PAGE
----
By Richard Rubin
Some of the nation's largest employers -- including CVS Health
Corp., Wells Fargo & Co. and the U.S. Postal Service -- say
they won't implement President Trump's payroll-tax deferral plan,
opting to leave employee paychecks alone this fall.
The president's plan lets employers stop withholding the 6.2%
Social Security tax now for most workers and requires them to pay
it back early next year through additional paycheck withholding.
Mr. Trump wants Congress to forgive those deferred taxes, but
without any assurance of that happening, the plan continues to find
little footing in the private sector as companies make their
"We have reviewed the guidance issued by the U.S. Treasury
Department and the IRS and have determined that participating in
this optional deferral program is not in our employees' best
interest," said Michael DeAngelis, a spokesman for CVS Health.
Other large employers, including United Parcel Service Inc.,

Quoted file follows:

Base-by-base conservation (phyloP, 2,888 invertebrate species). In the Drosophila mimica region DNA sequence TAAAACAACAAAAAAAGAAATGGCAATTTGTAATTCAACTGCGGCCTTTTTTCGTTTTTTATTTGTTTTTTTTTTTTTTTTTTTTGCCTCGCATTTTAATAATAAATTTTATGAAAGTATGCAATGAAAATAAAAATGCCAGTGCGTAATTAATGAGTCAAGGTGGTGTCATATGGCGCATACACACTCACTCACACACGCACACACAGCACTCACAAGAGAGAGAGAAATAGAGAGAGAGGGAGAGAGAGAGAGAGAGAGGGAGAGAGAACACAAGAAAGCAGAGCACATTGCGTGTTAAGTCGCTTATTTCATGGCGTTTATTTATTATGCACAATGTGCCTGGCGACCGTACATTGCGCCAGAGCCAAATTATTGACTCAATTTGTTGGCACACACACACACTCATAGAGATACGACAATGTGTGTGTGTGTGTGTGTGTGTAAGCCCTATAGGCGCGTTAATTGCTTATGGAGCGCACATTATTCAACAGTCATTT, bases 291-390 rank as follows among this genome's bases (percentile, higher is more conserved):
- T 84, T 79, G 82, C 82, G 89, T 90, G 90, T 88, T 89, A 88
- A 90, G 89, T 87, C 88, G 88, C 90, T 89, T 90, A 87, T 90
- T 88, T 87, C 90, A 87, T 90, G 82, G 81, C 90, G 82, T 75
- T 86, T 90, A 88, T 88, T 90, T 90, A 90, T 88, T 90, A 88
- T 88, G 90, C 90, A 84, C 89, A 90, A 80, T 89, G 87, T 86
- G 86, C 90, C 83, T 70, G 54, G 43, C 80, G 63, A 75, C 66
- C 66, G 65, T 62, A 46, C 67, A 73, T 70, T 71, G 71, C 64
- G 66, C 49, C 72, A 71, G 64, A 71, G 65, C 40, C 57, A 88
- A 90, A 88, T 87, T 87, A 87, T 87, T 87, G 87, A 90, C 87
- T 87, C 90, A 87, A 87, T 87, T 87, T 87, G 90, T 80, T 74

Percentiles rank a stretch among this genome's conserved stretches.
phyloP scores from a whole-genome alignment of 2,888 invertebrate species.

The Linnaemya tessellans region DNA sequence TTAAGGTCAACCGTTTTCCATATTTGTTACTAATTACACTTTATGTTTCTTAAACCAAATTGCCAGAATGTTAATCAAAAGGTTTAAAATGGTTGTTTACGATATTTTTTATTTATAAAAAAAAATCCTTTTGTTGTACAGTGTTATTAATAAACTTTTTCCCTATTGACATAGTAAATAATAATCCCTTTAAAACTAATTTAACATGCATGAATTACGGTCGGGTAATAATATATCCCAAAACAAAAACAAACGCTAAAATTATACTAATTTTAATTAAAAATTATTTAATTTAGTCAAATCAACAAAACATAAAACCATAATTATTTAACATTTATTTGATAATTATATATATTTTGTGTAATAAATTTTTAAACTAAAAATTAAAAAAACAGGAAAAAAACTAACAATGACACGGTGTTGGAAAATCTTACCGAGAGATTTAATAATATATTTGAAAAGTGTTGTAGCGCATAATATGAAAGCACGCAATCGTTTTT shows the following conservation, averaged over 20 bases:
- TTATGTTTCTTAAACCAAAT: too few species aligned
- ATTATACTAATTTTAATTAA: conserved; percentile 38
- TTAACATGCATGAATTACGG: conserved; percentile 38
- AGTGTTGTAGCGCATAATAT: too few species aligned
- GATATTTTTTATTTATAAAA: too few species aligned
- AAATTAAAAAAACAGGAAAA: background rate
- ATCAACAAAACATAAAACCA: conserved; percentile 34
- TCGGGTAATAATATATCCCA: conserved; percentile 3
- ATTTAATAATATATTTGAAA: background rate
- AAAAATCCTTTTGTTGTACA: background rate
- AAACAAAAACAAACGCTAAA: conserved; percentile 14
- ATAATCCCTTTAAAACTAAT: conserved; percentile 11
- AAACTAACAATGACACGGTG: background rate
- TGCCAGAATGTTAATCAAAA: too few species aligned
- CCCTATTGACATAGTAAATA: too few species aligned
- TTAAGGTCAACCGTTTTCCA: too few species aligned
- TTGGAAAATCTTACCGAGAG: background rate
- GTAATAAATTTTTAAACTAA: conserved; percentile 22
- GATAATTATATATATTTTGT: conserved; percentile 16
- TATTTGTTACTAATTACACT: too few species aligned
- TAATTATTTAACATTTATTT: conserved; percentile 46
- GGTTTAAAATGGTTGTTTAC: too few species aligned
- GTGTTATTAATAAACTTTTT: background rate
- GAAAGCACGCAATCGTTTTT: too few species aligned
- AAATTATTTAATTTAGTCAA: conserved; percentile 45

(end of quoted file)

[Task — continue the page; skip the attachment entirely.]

JPMorgan Chase & Co., Costco Wholesale Corp. and Home Depot
Inc., say they aren't participating either. Wells Fargo wanted "to
avoid creating a future financial burden for employees," said
spokesman Peter Gilchrist.
That lack of interest from companies -- some of which employ
hundreds of thousands of potentially eligible workers -- limits the
broader economic impact of the deferral. Mr. Trump, who had hoped
to get Congress to slash payroll taxes to boost the economy, has
been left with a program that has little reach across the
For now, the largest group of affected workers is the one
controlled by Mr. Trump -- federal executive-branch employees and